The first full release of PraxisLIVE v4 happened earlier this week, and while you might immediately notice some UI improvements (bezier curves in the graph editor caused some excitement!), the primary focus of this release is on the restructuring and relicensing of the PraxisCORE runtime. Now available under LGPL, PraxisCORE provides a general purpose runtime for cyberphysical programming (real-time coding of real-time systems) in Java.
A few weeks ago I had the joy of presenting a short paper on Praxis LIVE at the International Conference on Live Coding at McMaster University in Hamilton, Canada. While acting as an introduction to Praxis LIVE, the paper covered a few of the new features in v3 (finally released last week!).
One of the highlights of the conference for me was Andrew Sorensen’s keynote on The Art and Science of Livecoding. Andrew’s Extempore programming environment and his thoughts on cyber-physical programming have partly influenced recent developments in Praxis LIVE (I say “partly” because this was already the direction of flow! 🙂 ) As someone long interested in the interactions between arts, science and technology, it was great to see examples of these ideas in use in fields like physics and astronomy as well as audio and video.
2015 has been a major year for Praxis LIVE development, even though this blog has been a little bit quiet recently. Somehow my level of writing always seems to be inversely proportional to the level of activity and features being added to the software. Well, that’s my excuse why a 9-month gap between posts is a good thing, anyway! 😉
So, here’s a little review of some of the big things that have happened in the world of Praxis LIVE this last year …
Version 2 of Praxis LIVE brings in Processing as a core library, and adds a whole new OpenGL video pipeline with access to most of Processing’s features. Almost all of Praxis LIVE’s built-in components are now defined via the new live-code API, essentially as small sketches that can be defined and re-defined as your project is running. There are also a number of base components for creating completely custom components on-the-fly. Here we’ll explore how to use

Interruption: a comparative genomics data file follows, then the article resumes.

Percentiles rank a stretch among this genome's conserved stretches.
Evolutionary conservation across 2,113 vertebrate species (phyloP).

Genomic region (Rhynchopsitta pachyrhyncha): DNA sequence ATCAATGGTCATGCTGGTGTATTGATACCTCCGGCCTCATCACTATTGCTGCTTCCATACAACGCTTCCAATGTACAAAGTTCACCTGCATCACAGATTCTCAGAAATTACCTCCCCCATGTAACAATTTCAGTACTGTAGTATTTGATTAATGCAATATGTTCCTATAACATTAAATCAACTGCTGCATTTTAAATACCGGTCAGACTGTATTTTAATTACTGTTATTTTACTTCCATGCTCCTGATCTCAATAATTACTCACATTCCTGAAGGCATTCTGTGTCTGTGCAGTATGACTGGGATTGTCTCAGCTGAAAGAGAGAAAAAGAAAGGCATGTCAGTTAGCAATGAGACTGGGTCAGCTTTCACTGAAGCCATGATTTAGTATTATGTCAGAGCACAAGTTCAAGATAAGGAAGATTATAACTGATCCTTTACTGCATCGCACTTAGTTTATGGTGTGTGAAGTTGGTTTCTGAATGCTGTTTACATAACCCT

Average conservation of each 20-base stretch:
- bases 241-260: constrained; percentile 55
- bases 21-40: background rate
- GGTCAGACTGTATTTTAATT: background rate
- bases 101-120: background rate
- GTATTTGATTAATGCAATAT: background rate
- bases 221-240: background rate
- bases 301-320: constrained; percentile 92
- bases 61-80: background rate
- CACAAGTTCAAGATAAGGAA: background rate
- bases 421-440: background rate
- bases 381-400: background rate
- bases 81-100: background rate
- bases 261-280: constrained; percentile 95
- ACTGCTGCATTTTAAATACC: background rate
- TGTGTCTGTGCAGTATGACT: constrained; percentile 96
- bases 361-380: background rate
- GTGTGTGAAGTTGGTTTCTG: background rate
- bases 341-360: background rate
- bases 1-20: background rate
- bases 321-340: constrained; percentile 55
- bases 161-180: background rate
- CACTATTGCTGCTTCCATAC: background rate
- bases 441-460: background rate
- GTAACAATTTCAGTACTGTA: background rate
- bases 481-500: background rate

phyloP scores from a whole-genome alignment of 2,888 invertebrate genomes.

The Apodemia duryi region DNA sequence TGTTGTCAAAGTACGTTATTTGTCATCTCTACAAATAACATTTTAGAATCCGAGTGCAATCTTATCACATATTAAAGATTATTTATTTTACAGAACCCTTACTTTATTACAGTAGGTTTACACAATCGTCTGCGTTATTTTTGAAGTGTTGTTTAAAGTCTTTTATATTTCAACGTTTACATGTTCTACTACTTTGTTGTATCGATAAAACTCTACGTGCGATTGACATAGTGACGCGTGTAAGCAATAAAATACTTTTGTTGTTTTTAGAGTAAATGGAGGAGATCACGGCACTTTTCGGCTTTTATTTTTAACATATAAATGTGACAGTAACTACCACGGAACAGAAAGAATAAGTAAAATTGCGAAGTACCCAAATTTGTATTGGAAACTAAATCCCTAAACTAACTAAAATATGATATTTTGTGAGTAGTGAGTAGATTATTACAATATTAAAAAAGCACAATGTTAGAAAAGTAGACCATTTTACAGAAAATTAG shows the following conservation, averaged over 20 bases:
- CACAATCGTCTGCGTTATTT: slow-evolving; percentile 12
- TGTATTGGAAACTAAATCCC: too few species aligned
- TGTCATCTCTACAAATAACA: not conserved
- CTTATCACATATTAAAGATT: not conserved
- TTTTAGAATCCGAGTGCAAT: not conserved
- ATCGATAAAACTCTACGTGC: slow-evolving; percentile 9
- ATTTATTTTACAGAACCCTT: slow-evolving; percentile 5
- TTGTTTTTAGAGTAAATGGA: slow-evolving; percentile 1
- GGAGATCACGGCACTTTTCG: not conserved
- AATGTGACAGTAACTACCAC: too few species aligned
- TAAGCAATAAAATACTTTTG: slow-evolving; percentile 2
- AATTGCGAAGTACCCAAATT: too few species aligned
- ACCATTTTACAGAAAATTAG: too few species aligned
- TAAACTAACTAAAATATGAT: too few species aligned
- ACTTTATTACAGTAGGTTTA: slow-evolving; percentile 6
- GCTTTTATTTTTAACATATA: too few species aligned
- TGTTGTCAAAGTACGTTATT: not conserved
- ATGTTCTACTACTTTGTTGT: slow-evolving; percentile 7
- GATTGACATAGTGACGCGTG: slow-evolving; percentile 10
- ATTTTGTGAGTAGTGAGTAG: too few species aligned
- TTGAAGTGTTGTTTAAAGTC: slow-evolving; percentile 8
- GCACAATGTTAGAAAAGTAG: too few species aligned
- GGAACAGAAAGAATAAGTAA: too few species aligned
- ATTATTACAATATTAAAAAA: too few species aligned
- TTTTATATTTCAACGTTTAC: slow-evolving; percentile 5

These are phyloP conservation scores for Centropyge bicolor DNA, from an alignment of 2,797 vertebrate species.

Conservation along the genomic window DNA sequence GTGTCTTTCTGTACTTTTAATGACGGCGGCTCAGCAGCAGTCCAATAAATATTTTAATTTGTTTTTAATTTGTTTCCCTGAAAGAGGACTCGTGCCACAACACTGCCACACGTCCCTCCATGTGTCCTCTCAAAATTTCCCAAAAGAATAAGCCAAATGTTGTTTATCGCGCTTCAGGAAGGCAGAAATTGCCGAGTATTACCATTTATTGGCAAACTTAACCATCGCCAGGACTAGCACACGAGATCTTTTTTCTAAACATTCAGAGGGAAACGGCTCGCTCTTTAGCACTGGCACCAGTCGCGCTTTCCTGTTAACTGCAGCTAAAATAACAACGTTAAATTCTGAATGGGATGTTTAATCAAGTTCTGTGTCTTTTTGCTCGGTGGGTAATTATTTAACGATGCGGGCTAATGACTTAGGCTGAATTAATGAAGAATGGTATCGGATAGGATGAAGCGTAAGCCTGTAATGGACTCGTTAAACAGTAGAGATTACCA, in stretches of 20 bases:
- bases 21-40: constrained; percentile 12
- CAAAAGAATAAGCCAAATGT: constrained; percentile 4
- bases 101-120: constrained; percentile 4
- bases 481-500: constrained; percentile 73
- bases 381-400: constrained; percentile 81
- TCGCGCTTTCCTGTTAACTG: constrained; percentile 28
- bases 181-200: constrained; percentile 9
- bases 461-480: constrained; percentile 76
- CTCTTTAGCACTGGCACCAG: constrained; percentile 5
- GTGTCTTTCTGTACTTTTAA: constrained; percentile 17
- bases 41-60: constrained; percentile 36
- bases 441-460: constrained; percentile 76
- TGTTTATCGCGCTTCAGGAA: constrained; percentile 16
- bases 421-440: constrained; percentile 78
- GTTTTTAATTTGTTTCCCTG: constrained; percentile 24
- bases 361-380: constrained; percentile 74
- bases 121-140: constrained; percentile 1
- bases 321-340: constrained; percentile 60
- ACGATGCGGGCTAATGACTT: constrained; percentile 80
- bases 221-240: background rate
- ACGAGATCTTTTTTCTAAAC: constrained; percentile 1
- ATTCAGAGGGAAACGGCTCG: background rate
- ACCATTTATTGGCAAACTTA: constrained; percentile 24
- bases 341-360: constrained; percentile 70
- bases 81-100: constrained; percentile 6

video:gl:p3d to translate Processing’s TextureCylinder example into a Praxis LIVE component. You can see this in action in the Smoky 3D example.
Smoky 3D example running with cylinder code open for editing.
So, you’ve got a String property that’s a fragment of Java code, and you want to open and edit it within the NetBeans editor; you want access to code completion, hints, and all that NetBeans goodness; and, you want your String property to update every time you hit Save. Well, that was the challenge facing me in integrating the NetBeans editor into Praxis LIVE for version 2.
core:math:add component with code open for editing.
So, after months of development (and not much blogging!), Praxis LIVE v2 is finally released into the world. And after some radical changes in its underlying architecture, Praxis LIVE is now getting much closer to my original vision of a hybrid visual IDE for creative coding.
Want to run a project across multiple computers on a local network? Want to code on one computer and have it inserted into a running pipeline on another? Want to run pipelines across multiple local processes (VMs) for better performance? The latest alpha release of Praxis LIVE v2 finally makes distributed hubs a reality (an idea that’s been around since the architecture was originally designed).
Live coding Java (Processing) & GLSL code on one laptop while it runs on another.